|Yours Truly enjoying a Chop Suey Sandwich|
at Salem Willows, Salem, Massachusetts
From time to time I write about unique New England food for this blog. When doing oral history, food comes up often, and sometimes the food mentioned has disappeared or almost disappeared from today’s menus. The chop suey sandwich is one of those foods. Your parents or your grandparents might have enjoyed them all over New England in the 1920 until about the 1960s. Now they are available in just a few spots.
This is such a unique food that many New Englanders have never had it. If you lived near Salem or Fall River, Massachusetts you probably grew up with it and have fond memories. My mother has such great memories of chop suey sandwiches that she can’t visit Salem without mentioning dropping by Salem Willows to get one. Salem Willows used to an amusement park more than 100 years ago. It is now a seaside public park, and there is still a merry-go-round and picnic grounds. In the 1900s through the Great Depression, this was a very popular area, and it was even busy in the 1950s when my parents were dating. My grandmother, born in 1905, loved chop suey sandwiches from Salem Willows, so they have been around a long, long time.
|Salem Lowe, where you can still|
buy a chop suey sandwich in Salem, Massachusetts
Apparently the chop suey sandwich was the first international “fusion” food to become popular in New England. This was back in the early 20th century when chop suey was an adventurous new food for New England Yankees. It is a mixture of Chinese chop suey on a burger bun. It is served with the bread rolled into a cone, filled with the chop suey and wrapped in wax paper. This makes it easier to walk around Salem Willows while eating your sandwich with a fork. Yes, it is both delicious and messy! And only $2.10 last July, too, at Salem Lowe. If you want it served more sandwich style, you can get it in a Styrofoam box with the chop suey inside the bun.
|A closeup view of the chop suey sandwich|
Emerill Lagasse, the celebrity chef with roots in New Bedford, published a recipe for it on the Food Network website, except that on the South Shore they call this “Chow Mein Sandwich”. It appears to be similar, but served with crispy fried noodles on top of the hamburger bun instead of rolled in a cone. You can see that recipe http://www.foodnetwork.com/recipes/emeril-lagasse/chow-mein-sandwich-recipe.html I found a video of him making a fancy version of a chow mein sandwich on Martha Stewart’s website http://www.marthastewart.com/934608/emerils-faul-river-chow-mein-sandwich-recipe (fast forward to the second half of the video).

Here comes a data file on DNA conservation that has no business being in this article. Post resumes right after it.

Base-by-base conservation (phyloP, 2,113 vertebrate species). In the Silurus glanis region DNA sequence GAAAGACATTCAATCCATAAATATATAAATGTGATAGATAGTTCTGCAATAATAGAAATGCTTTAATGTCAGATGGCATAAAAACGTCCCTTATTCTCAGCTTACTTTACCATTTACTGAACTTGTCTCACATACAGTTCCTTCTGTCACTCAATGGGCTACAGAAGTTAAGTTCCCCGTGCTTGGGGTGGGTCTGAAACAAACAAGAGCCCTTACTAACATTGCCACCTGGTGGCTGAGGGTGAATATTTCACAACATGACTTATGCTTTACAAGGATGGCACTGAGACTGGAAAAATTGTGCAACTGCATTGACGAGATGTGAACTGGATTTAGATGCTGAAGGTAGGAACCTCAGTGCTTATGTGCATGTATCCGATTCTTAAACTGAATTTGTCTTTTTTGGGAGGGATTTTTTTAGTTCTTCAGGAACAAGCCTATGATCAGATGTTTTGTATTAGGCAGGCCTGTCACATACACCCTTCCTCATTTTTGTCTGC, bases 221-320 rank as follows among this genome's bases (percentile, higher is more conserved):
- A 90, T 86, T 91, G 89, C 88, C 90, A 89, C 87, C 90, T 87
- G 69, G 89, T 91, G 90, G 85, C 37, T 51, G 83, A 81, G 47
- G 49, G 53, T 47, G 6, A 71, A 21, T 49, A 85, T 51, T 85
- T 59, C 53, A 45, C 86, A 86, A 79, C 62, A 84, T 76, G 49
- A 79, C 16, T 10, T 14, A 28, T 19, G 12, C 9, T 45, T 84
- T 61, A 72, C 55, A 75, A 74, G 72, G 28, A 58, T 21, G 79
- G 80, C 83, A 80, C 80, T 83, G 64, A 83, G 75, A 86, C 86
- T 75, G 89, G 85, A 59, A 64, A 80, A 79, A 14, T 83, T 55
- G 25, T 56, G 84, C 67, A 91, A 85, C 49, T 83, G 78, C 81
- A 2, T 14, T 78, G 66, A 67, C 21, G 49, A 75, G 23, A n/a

The Hoo-Mee Chow Mein company, from Fall River that sells packaged kits of Chow Mein mix with crispy fried noodles. Some New England grocery stores carry Hoo-Mee chow mein. Don’t you love the name? People who move away from Salem or New Bedford have been known to beg their relatives to mail them kits from Hoo-Mee. Moms send them to college kids as care packages. These kits are also available on Amazon.com or directly from the company:
Hoo-Mee Chow Mein Company
42 8th Street
Fall River, Massachusetts 02720
I understand that at one time chow mein sandwiches were popular in New York, too, especially at Coney Island, which is a sea side park like Salem Willows. I also understand that since Hurricane Sandy, these chow mein sandwiches are no longer served at Nathan’s at Coney Island. The end of an era!
For the truly curious:
Wikipedia “Chow Mein Sandwich” https://en.wikipedia.org/wiki/Chow_mein_sandwich (Believe it or not, Wikipedia did not have an entry for Chop Suey Sandwiches!)
PDF “The Chow Mein Sandwich: American as Apple Pie” by Imogen L. Lin, https://web.viu.ca/limi/pdf_files/CMS1.pdf , accessed October 13, 2015
Here is a school menu PDF from Dartmouth High School, November 2014 (near Fall River). Check out what the kids ate on Thursday, November 6th! Did they serve this at your school?
Other unique New England Foods from my blog:
Fourth of July Peas and Salmon
Heather Wilkinson Rojo, "Chop Suey Sandwiches ~ Unique New England Foods", Nutfield Genealogy, posted October 22, 2015 ( http://nutfieldgenealogy.blogspot.com/2015/10/chop-suey-sandwiches-unique-new-england.html: accessed [access date]).